Searching log files can be a tedious process. It’s not an easy task to sift through large amounts of log data. However, log files can tell you what happened in your application. Therefore, it’s an important skill for a developer to be able to quickly search log files to solve time-critical problems.

There are many reasons you might want to search logs. Perhaps you want to better understand a certain problem. Log files provide a lot of valuable information that can help you nail down the root cause of your issue.

Some possible use cases where you want to search log files include

  • Finding a specific log level, such as error or fatal
  • Finding logs for events with a specific timestamp or that occurred between two timestamps
  • Searching for a specific keyword in your log data
  • Removing unnecessary information, such as a computer name or user ID

In this post, we’ll show you three ways to extract data from your log files. To accomplish this, we’ll be using the Bash Unix shell to filter, search, and pipe log data. Now, let’s take a look at what the Bash shell can do.

Vaccum sucking up charts signifying search logs

Understanding the Bash Unix Shell

When you start your terminal, the default shell is most frequently the Bash Unix shell for Mac and Linux users. For Windows users, it’s possible to install the Bash shell using the Windows subsystem for Linux. The Bash shell allows you to run programs, also known as commands.

Luckily, the Bash Unix shell provides us with a lot of different commands that we can use to search and filter data. Furthermore, the Bash shell provides you with the ability to pipe data. This means we can chain multiple commands and pass the output of one command to the next command in a single action.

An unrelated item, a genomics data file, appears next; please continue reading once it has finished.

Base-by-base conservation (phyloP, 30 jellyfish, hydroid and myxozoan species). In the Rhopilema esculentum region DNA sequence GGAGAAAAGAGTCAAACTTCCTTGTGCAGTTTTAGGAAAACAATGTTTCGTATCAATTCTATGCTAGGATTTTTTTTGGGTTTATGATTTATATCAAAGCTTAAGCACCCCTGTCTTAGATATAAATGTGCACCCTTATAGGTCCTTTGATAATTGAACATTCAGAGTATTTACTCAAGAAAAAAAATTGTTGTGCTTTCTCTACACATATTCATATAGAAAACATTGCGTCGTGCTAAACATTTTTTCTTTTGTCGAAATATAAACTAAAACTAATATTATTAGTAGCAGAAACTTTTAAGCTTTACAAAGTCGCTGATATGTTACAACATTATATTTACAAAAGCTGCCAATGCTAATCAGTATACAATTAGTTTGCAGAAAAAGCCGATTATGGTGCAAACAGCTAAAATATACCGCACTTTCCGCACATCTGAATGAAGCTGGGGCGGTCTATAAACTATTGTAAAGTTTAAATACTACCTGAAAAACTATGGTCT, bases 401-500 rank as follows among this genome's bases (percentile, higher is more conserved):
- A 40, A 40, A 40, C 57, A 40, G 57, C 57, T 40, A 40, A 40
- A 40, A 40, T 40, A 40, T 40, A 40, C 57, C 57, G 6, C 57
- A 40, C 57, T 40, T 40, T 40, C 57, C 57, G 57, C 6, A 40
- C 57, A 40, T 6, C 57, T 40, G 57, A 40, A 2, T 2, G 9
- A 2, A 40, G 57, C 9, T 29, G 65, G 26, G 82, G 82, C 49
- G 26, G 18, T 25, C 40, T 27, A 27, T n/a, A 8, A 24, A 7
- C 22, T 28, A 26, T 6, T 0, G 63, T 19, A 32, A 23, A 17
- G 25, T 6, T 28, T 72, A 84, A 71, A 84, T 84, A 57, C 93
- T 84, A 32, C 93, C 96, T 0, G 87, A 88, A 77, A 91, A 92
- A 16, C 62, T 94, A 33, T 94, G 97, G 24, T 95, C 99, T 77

Let’s say we have a file containing 100 lines of log data from which we want to filter out all the error log levels and sort the remaining logs by timestamp. We don’t need to write any code for this. We can use filtering commands to filter out all error-level logs and then pipe the filtered result to the sort command to sort the logs by timestamp. Below, you see a pseudocode example of how this might work:

read all logs -> find 'error' -> sort by timestamp

Now that we have the foundation, it’s time to get practical. Let’s take a look at several commands you can use to filter logs and an example use case for each.

Bash Commands To Extract Data From Log Files

For the examples in this post, let’s use the below dataset. You can also download the dataset from GitHub to try out the commands yourself.

Each log line contains the following information:

  1. Date
  2. Timestamp
  3. Log level
  4. Service or application name
  5. Username
  6. Event description
2015-12-03 17:08:36 DEBUG SEARCHQUEUE-DAILY-SEARCH :: [User1] :: Attempting to add item to cache: Jimmy.Fallon.2015.12.02.Brett.Favre.720p.HDTV.x264-CROOKS[rartv]
2015-12-03 17:08:36 DEBUG SEARCHQUEUE-DAILY-SEARCH :: [User1] :: Unable to parse the filename Jimmy.Fallon.2015.12.02.Brett.Favre.720p.HDTV.x264-CROOKS[rartv] into a valid show